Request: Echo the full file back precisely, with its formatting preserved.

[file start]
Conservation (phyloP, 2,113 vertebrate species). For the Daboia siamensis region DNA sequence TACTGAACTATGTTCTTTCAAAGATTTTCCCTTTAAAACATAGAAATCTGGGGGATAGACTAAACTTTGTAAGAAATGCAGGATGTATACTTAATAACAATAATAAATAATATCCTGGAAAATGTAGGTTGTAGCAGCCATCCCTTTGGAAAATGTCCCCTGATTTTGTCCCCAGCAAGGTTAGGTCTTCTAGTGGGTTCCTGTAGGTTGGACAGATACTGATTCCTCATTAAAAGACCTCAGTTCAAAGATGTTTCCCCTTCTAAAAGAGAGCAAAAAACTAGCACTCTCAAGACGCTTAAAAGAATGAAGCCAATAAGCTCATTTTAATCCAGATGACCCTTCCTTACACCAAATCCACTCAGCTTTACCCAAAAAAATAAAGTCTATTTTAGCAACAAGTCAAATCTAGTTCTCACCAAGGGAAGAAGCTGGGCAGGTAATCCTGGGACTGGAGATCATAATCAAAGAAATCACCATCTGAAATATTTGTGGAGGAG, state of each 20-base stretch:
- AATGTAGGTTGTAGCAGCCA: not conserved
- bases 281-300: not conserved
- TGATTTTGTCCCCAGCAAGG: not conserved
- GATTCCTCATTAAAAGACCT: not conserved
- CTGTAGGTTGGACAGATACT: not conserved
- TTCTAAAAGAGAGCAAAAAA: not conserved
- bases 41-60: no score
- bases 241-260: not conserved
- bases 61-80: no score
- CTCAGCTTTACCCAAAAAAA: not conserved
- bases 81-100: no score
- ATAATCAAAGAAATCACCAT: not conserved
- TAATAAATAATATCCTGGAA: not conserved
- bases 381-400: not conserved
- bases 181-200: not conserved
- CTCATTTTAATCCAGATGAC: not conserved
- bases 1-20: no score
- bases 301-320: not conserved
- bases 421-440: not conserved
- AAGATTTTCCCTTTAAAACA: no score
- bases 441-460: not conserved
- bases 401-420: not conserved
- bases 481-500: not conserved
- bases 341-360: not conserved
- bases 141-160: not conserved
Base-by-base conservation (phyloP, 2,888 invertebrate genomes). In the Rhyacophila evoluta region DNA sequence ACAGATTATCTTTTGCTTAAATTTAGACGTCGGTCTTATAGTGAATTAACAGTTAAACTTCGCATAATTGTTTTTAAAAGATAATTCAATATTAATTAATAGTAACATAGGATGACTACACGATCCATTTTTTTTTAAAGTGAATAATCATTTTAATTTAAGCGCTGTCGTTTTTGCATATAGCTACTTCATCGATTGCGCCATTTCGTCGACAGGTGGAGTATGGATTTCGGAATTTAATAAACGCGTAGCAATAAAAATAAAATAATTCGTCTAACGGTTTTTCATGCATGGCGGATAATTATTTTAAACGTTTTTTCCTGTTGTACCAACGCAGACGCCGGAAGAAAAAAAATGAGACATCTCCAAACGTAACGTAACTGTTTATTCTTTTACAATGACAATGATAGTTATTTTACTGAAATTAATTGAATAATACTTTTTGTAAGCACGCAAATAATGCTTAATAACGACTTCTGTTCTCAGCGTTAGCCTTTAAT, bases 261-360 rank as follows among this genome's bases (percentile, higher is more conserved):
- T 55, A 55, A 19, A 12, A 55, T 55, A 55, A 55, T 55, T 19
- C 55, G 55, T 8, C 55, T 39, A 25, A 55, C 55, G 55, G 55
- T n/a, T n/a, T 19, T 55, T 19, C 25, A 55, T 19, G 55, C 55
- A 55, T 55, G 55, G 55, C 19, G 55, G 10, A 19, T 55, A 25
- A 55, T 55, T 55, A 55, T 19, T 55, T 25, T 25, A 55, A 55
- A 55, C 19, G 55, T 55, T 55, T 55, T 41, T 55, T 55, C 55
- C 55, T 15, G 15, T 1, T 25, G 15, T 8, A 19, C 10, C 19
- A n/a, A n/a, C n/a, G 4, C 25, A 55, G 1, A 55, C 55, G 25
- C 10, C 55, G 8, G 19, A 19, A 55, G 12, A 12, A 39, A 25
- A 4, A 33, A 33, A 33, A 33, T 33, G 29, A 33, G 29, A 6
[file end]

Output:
Conservation (phyloP, 2,113 vertebrate species). For the Daboia siamensis region DNA sequence TACTGAACTATGTTCTTTCAAAGATTTTCCCTTTAAAACATAGAAATCTGGGGGATAGACTAAACTTTGTAAGAAATGCAGGATGTATACTTAATAACAATAATAAATAATATCCTGGAAAATGTAGGTTGTAGCAGCCATCCCTTTGGAAAATGTCCCCTGATTTTGTCCCCAGCAAGGTTAGGTCTTCTAGTGGGTTCCTGTAGGTTGGACAGATACTGATTCCTCATTAAAAGACCTCAGTTCAAAGATGTTTCCCCTTCTAAAAGAGAGCAAAAAACTAGCACTCTCAAGACGCTTAAAAGAATGAAGCCAATAAGCTCATTTTAATCCAGATGACCCTTCCTTACACCAAATCCACTCAGCTTTACCCAAAAAAATAAAGTCTATTTTAGCAACAAGTCAAATCTAGTTCTCACCAAGGGAAGAAGCTGGGCAGGTAATCCTGGGACTGGAGATCATAATCAAAGAAATCACCATCTGAAATATTTGTGGAGGAG, state of each 20-base stretch:
- AATGTAGGTTGTAGCAGCCA: not conserved
- bases 281-300: not conserved
- TGATTTTGTCCCCAGCAAGG: not conserved
- GATTCCTCATTAAAAGACCT: not conserved
- CTGTAGGTTGGACAGATACT: not conserved
- TTCTAAAAGAGAGCAAAAAA: not conserved
- bases 41-60: no score
- bases 241-260: not conserved
- bases 61-80: no score
- CTCAGCTTTACCCAAAAAAA: not conserved
- bases 81-100: no score
- ATAATCAAAGAAATCACCAT: not conserved
- TAATAAATAATATCCTGGAA: not conserved
- bases 381-400: not conserved
- bases 181-200: not conserved
- CTCATTTTAATCCAGATGAC: not conserved
- bases 1-20: no score
- bases 301-320: not conserved
- bases 421-440: not conserved
- AAGATTTTCCCTTTAAAACA: no score
- bases 441-460: not conserved
- bases 401-420: not conserved
- bases 481-500: not conserved
- bases 341-360: not conserved
- bases 141-160: not conserved
Base-by-base conservation (phyloP, 2,888 invertebrate genomes). In the Rhyacophila evoluta region DNA sequence ACAGATTATCTTTTGCTTAAATTTAGACGTCGGTCTTATAGTGAATTAACAGTTAAACTTCGCATAATTGTTTTTAAAAGATAATTCAATATTAATTAATAGTAACATAGGATGACTACACGATCCATTTTTTTTTAAAGTGAATAATCATTTTAATTTAAGCGCTGTCGTTTTTGCATATAGCTACTTCATCGATTGCGCCATTTCGTCGACAGGTGGAGTATGGATTTCGGAATTTAATAAACGCGTAGCAATAAAAATAAAATAATTCGTCTAACGGTTTTTCATGCATGGCGGATAATTATTTTAAACGTTTTTTCCTGTTGTACCAACGCAGACGCCGGAAGAAAAAAAATGAGACATCTCCAAACGTAACGTAACTGTTTATTCTTTTACAATGACAATGATAGTTATTTTACTGAAATTAATTGAATAATACTTTTTGTAAGCACGCAAATAATGCTTAATAACGACTTCTGTTCTCAGCGTTAGCCTTTAAT, bases 261-360 rank as follows among this genome's bases (percentile, higher is more conserved):
- T 55, A 55, A 19, A 12, A 55, T 55, A 55, A 55, T 55, T 19
- C 55, G 55, T 8, C 55, T 39, A 25, A 55, C 55, G 55, G 55
- T n/a, T n/a, T 19, T 55, T 19, C 25, A 55, T 19, G 55, C 55
- A 55, T 55, G 55, G 55, C 19, G 55, G 10, A 19, T 55, A 25
- A 55, T 55, T 55, A 55, T 19, T 55, T 25, T 25, A 55, A 55
- A 55, C 19, G 55, T 55, T 55, T 55, T 41, T 55, T 55, C 55
- C 55, T 15, G 15, T 1, T 25, G 15, T 8, A 19, C 10, C 19
- A n/a, A n/a, C n/a, G 4, C 25, A 55, G 1, A 55, C 55, G 25
- C 10, C 55, G 8, G 19, A 19, A 55, G 12, A 12, A 39, A 25
- A 4, A 33, A 33, A 33, A 33, T 33, G 29, A 33, G 29, A 6